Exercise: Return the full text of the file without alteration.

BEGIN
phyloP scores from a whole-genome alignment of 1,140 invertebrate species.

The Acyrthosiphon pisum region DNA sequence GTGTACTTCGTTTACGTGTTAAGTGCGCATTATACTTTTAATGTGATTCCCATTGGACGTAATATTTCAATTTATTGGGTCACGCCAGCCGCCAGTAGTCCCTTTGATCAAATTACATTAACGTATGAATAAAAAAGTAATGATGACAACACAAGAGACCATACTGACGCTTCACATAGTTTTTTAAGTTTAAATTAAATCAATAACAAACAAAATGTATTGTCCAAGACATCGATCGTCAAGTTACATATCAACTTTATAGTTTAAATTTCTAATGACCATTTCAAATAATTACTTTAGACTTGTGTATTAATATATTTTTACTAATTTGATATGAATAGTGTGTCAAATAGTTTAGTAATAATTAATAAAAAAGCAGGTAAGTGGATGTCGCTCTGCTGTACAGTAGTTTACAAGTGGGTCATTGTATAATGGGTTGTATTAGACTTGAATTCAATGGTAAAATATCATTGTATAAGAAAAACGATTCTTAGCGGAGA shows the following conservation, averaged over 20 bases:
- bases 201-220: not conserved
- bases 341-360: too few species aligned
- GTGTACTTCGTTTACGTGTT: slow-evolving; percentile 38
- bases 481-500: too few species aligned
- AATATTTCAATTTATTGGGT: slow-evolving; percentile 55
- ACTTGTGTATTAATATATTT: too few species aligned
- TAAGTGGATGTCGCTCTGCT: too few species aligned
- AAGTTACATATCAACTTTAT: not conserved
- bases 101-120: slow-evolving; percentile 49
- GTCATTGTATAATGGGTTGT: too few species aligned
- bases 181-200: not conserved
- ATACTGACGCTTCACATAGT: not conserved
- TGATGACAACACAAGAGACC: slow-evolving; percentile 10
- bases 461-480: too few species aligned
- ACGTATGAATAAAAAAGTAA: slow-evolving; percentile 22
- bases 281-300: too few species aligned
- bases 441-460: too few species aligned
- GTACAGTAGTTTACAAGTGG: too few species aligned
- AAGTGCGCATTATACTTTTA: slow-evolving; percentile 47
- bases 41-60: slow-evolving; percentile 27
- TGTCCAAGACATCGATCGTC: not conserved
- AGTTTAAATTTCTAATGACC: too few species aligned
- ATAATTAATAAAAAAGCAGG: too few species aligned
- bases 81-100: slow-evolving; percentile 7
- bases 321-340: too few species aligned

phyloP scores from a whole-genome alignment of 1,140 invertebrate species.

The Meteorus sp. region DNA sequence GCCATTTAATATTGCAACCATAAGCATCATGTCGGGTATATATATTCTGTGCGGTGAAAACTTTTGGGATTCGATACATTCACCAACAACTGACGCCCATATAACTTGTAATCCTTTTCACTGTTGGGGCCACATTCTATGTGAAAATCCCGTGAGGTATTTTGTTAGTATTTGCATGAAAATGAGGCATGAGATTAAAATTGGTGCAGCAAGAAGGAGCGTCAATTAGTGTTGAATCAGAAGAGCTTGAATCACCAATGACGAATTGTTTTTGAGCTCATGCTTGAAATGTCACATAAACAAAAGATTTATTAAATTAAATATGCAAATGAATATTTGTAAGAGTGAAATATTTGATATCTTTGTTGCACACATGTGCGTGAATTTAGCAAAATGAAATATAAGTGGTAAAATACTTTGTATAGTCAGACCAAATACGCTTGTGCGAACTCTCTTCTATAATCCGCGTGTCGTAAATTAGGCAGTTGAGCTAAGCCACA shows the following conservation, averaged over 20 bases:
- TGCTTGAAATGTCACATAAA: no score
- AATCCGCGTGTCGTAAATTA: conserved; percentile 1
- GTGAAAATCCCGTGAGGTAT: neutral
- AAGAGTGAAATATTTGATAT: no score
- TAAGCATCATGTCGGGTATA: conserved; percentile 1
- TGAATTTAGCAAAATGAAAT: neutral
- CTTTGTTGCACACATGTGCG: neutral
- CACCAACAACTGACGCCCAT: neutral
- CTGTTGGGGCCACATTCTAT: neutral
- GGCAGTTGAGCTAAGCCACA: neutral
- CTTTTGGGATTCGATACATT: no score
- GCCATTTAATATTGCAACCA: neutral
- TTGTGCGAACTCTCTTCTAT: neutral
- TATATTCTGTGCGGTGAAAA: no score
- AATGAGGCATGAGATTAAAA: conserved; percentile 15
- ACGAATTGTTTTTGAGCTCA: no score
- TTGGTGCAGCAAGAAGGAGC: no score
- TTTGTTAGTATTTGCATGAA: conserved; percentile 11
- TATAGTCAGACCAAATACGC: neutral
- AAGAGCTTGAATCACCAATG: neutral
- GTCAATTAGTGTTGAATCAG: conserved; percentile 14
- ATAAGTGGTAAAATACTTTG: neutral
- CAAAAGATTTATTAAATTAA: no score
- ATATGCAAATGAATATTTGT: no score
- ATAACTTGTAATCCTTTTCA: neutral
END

phyloP scores from a whole-genome alignment of 1,140 invertebrate species.

The Acyrthosiphon pisum region DNA sequence GTGTACTTCGTTTACGTGTTAAGTGCGCATTATACTTTTAATGTGATTCCCATTGGACGTAATATTTCAATTTATTGGGTCACGCCAGCCGCCAGTAGTCCCTTTGATCAAATTACATTAACGTATGAATAAAAAAGTAATGATGACAACACAAGAGACCATACTGACGCTTCACATAGTTTTTTAAGTTTAAATTAAATCAATAACAAACAAAATGTATTGTCCAAGACATCGATCGTCAAGTTACATATCAACTTTATAGTTTAAATTTCTAATGACCATTTCAAATAATTACTTTAGACTTGTGTATTAATATATTTTTACTAATTTGATATGAATAGTGTGTCAAATAGTTTAGTAATAATTAATAAAAAAGCAGGTAAGTGGATGTCGCTCTGCTGTACAGTAGTTTACAAGTGGGTCATTGTATAATGGGTTGTATTAGACTTGAATTCAATGGTAAAATATCATTGTATAAGAAAAACGATTCTTAGCGGAGA shows the following conservation, averaged over 20 bases:
- bases 201-220: not conserved
- bases 341-360: too few species aligned
- GTGTACTTCGTTTACGTGTT: slow-evolving; percentile 38
- bases 481-500: too few species aligned
- AATATTTCAATTTATTGGGT: slow-evolving; percentile 55
- ACTTGTGTATTAATATATTT: too few species aligned
- TAAGTGGATGTCGCTCTGCT: too few species aligned
- AAGTTACATATCAACTTTAT: not conserved
- bases 101-120: slow-evolving; percentile 49
- GTCATTGTATAATGGGTTGT: too few species aligned
- bases 181-200: not conserved
- ATACTGACGCTTCACATAGT: not conserved
- TGATGACAACACAAGAGACC: slow-evolving; percentile 10
- bases 461-480: too few species aligned
- ACGTATGAATAAAAAAGTAA: slow-evolving; percentile 22
- bases 281-300: too few species aligned
- bases 441-460: too few species aligned
- GTACAGTAGTTTACAAGTGG: too few species aligned
- AAGTGCGCATTATACTTTTA: slow-evolving; percentile 47
- bases 41-60: slow-evolving; percentile 27
- TGTCCAAGACATCGATCGTC: not conserved
- AGTTTAAATTTCTAATGACC: too few species aligned
- ATAATTAATAAAAAAGCAGG: too few species aligned
- bases 81-100: slow-evolving; percentile 7
- bases 321-340: too few species aligned

phyloP scores from a whole-genome alignment of 1,140 invertebrate species.

The Meteorus sp. region DNA sequence GCCATTTAATATTGCAACCATAAGCATCATGTCGGGTATATATATTCTGTGCGGTGAAAACTTTTGGGATTCGATACATTCACCAACAACTGACGCCCATATAACTTGTAATCCTTTTCACTGTTGGGGCCACATTCTATGTGAAAATCCCGTGAGGTATTTTGTTAGTATTTGCATGAAAATGAGGCATGAGATTAAAATTGGTGCAGCAAGAAGGAGCGTCAATTAGTGTTGAATCAGAAGAGCTTGAATCACCAATGACGAATTGTTTTTGAGCTCATGCTTGAAATGTCACATAAACAAAAGATTTATTAAATTAAATATGCAAATGAATATTTGTAAGAGTGAAATATTTGATATCTTTGTTGCACACATGTGCGTGAATTTAGCAAAATGAAATATAAGTGGTAAAATACTTTGTATAGTCAGACCAAATACGCTTGTGCGAACTCTCTTCTATAATCCGCGTGTCGTAAATTAGGCAGTTGAGCTAAGCCACA shows the following conservation, averaged over 20 bases:
- TGCTTGAAATGTCACATAAA: no score
- AATCCGCGTGTCGTAAATTA: conserved; percentile 1
- GTGAAAATCCCGTGAGGTAT: neutral
- AAGAGTGAAATATTTGATAT: no score
- TAAGCATCATGTCGGGTATA: conserved; percentile 1
- TGAATTTAGCAAAATGAAAT: neutral
- CTTTGTTGCACACATGTGCG: neutral
- CACCAACAACTGACGCCCAT: neutral
- CTGTTGGGGCCACATTCTAT: neutral
- GGCAGTTGAGCTAAGCCACA: neutral
- CTTTTGGGATTCGATACATT: no score
- GCCATTTAATATTGCAACCA: neutral
- TTGTGCGAACTCTCTTCTAT: neutral
- TATATTCTGTGCGGTGAAAA: no score
- AATGAGGCATGAGATTAAAA: conserved; percentile 15
- ACGAATTGTTTTTGAGCTCA: no score
- TTGGTGCAGCAAGAAGGAGC: no score
- TTTGTTAGTATTTGCATGAA: conserved; percentile 11
- TATAGTCAGACCAAATACGC: neutral
- AAGAGCTTGAATCACCAATG: neutral
- GTCAATTAGTGTTGAATCAG: conserved; percentile 14
- ATAAGTGGTAAAATACTTTG: neutral
- CAAAAGATTTATTAAATTAA: no score
- ATATGCAAATGAATATTTGT: no score
- ATAACTTGTAATCCTTTTCA: neutral